Google Calendar is good, but any kind of calendar that makes time visual works. A micro and macro view of the semester is helpful. Shameless plug: the OAR offers paper copies of a semester calendar. For to-do lists, I recommend the app Wunderlist. Think about what you want and need, and look for it. There are a plethora of options available, you just need something to organize your time. This can even be post-it notes or a whiteboard, if not an app. I also like Moment, which is an app for balance. It tracks how long you’re on your phone. Get outside! Studies are showing the connection between nature and happiness. In fact, Dean Wilcox’s pick for Reading Rainbow looked at the science behind how we react to nature.

Raquel’s Answer – The OAR’s Free Resources!
The OAR website, and the OAR podcast, Compass. I think the podcast gives student language to talk about the challenges they’re facing, makes them realize that their experiences are normal, and encourages them to seek support.


What’s your go-to time management strategy when things get hectic in your life?

Peter’s Answer: Personally, since I’m a visualiser, I put everything up on on a board and think about how realistic my expectations are, and find what might be better done later.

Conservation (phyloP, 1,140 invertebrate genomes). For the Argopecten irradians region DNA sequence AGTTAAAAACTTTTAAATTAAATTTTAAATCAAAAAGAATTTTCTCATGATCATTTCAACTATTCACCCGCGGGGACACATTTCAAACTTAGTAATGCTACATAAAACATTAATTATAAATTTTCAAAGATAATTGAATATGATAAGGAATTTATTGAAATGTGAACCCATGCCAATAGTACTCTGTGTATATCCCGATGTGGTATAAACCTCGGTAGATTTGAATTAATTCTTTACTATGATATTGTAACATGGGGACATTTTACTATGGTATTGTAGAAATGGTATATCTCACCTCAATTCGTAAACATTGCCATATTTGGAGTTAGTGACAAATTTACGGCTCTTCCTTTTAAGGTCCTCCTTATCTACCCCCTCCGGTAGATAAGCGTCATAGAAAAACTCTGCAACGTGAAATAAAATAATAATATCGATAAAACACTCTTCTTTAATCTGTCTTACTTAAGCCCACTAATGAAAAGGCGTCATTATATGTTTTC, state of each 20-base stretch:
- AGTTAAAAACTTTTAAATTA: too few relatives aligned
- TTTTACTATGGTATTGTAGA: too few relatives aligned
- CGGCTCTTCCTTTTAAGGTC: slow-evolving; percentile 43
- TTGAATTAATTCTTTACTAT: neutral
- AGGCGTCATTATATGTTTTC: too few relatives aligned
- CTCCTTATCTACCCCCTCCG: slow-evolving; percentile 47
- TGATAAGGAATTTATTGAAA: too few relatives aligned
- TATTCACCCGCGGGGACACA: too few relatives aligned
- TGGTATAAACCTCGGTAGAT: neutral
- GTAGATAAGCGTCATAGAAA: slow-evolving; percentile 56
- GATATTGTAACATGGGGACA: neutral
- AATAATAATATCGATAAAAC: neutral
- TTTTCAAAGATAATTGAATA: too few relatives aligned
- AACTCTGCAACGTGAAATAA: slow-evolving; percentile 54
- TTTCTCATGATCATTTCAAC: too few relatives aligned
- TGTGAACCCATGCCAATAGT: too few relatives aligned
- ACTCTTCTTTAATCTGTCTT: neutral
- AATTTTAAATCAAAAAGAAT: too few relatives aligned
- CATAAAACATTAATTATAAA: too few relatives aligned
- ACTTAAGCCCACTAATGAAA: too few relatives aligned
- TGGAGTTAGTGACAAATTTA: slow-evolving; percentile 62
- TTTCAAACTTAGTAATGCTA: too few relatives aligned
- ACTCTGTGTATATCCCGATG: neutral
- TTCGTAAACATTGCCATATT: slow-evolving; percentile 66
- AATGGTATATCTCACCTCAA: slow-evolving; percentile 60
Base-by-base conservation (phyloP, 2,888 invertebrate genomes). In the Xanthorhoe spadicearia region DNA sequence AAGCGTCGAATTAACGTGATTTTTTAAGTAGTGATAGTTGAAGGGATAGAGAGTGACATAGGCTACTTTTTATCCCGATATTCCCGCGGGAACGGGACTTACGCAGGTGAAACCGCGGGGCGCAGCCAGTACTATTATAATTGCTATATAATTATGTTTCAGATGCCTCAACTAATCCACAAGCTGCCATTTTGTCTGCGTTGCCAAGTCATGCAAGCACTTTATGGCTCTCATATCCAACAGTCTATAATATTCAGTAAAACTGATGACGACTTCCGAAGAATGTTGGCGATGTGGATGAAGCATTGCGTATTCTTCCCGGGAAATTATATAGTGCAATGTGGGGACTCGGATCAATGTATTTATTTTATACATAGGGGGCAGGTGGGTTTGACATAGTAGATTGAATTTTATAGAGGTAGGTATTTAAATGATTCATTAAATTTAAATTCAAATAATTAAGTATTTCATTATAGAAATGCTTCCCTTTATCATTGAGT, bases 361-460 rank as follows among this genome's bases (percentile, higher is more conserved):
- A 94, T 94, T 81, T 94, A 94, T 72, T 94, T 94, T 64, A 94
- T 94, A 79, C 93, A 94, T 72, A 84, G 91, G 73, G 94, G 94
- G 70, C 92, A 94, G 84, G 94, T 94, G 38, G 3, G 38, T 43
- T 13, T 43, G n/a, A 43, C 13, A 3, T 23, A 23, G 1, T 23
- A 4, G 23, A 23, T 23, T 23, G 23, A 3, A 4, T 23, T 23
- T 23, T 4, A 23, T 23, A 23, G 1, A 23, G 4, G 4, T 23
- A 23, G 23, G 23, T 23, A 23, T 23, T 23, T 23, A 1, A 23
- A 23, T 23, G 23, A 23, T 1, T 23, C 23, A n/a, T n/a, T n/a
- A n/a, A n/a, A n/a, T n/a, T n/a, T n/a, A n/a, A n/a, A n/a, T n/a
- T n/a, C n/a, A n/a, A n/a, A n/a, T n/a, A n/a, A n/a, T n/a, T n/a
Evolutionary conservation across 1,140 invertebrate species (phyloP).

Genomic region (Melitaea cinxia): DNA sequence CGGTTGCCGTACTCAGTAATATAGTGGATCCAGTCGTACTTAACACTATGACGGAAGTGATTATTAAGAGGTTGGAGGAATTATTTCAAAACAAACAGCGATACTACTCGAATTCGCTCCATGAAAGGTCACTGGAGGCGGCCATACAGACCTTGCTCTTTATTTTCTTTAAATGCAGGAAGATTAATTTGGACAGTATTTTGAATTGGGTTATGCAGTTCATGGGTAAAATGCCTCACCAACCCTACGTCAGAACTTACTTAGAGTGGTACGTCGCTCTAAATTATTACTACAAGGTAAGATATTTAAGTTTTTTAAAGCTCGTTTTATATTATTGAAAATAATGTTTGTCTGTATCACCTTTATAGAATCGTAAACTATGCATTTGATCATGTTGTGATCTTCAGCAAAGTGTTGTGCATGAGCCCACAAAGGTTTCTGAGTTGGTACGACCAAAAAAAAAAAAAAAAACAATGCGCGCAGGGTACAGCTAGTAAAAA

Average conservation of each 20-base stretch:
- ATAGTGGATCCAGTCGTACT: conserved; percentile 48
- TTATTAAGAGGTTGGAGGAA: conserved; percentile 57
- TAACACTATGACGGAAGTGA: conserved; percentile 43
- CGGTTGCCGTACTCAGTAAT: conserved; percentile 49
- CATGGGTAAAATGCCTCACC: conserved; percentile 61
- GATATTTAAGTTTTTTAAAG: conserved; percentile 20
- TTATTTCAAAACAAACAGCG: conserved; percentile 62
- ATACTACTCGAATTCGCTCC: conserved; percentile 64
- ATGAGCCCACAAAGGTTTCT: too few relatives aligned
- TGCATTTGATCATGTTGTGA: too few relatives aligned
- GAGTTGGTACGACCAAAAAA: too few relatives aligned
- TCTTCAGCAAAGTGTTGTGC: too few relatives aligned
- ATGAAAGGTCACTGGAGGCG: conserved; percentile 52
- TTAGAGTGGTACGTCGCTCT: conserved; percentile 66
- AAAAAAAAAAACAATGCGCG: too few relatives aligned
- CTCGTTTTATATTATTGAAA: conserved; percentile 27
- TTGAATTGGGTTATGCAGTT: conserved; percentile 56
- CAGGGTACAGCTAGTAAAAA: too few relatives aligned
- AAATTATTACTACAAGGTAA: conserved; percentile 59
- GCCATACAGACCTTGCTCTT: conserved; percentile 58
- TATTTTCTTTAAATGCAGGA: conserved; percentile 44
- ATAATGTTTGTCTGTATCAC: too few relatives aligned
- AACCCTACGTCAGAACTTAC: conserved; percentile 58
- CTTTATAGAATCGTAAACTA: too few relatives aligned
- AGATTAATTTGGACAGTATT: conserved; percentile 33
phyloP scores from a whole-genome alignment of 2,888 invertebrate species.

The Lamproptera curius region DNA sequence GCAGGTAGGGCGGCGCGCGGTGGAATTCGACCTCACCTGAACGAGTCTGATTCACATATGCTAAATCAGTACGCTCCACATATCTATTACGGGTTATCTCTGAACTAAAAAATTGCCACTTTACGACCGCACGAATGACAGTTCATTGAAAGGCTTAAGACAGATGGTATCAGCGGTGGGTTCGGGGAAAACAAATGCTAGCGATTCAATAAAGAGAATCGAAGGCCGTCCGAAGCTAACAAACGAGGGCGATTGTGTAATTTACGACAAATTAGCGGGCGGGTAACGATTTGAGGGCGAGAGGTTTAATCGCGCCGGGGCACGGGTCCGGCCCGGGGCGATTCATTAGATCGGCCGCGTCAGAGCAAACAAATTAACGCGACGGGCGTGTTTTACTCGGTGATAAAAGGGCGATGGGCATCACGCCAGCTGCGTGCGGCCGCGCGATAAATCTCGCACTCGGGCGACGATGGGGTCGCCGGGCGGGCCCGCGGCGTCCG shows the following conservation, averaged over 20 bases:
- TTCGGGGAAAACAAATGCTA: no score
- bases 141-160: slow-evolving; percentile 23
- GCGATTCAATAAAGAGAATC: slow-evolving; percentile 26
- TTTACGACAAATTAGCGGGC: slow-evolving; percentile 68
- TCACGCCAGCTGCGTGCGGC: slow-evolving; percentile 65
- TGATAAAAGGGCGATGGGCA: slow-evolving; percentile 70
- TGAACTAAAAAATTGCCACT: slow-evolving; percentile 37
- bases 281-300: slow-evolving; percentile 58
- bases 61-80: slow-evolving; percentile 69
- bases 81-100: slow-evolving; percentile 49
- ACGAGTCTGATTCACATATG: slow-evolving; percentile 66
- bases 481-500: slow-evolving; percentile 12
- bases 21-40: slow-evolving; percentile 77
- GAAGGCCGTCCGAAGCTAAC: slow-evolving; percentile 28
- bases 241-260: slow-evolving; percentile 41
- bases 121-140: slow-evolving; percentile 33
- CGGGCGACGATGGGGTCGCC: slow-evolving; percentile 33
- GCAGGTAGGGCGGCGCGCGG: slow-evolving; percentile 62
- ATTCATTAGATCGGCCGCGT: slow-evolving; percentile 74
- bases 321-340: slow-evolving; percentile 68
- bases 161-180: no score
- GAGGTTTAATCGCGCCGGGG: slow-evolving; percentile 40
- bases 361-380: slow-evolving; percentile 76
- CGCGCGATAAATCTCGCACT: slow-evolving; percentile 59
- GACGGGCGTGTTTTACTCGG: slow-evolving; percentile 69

My go-to is to draw a grid with 4 quadrants and on top write ‘Is this urgent?’, and on the side ‘Is this important?’ So often we do things that are not urgent/important to procrastinate on things that are important/urgent. This tool functions as a way to monitor yourself and set priorities. Ideally, you would maximise time on the items that fall underneath the important category, and create balance between things that are urgent and not urgent. While it seems counterintuitive to work on items that are less urgent, this allows you to always be making progress on things that are important down the line.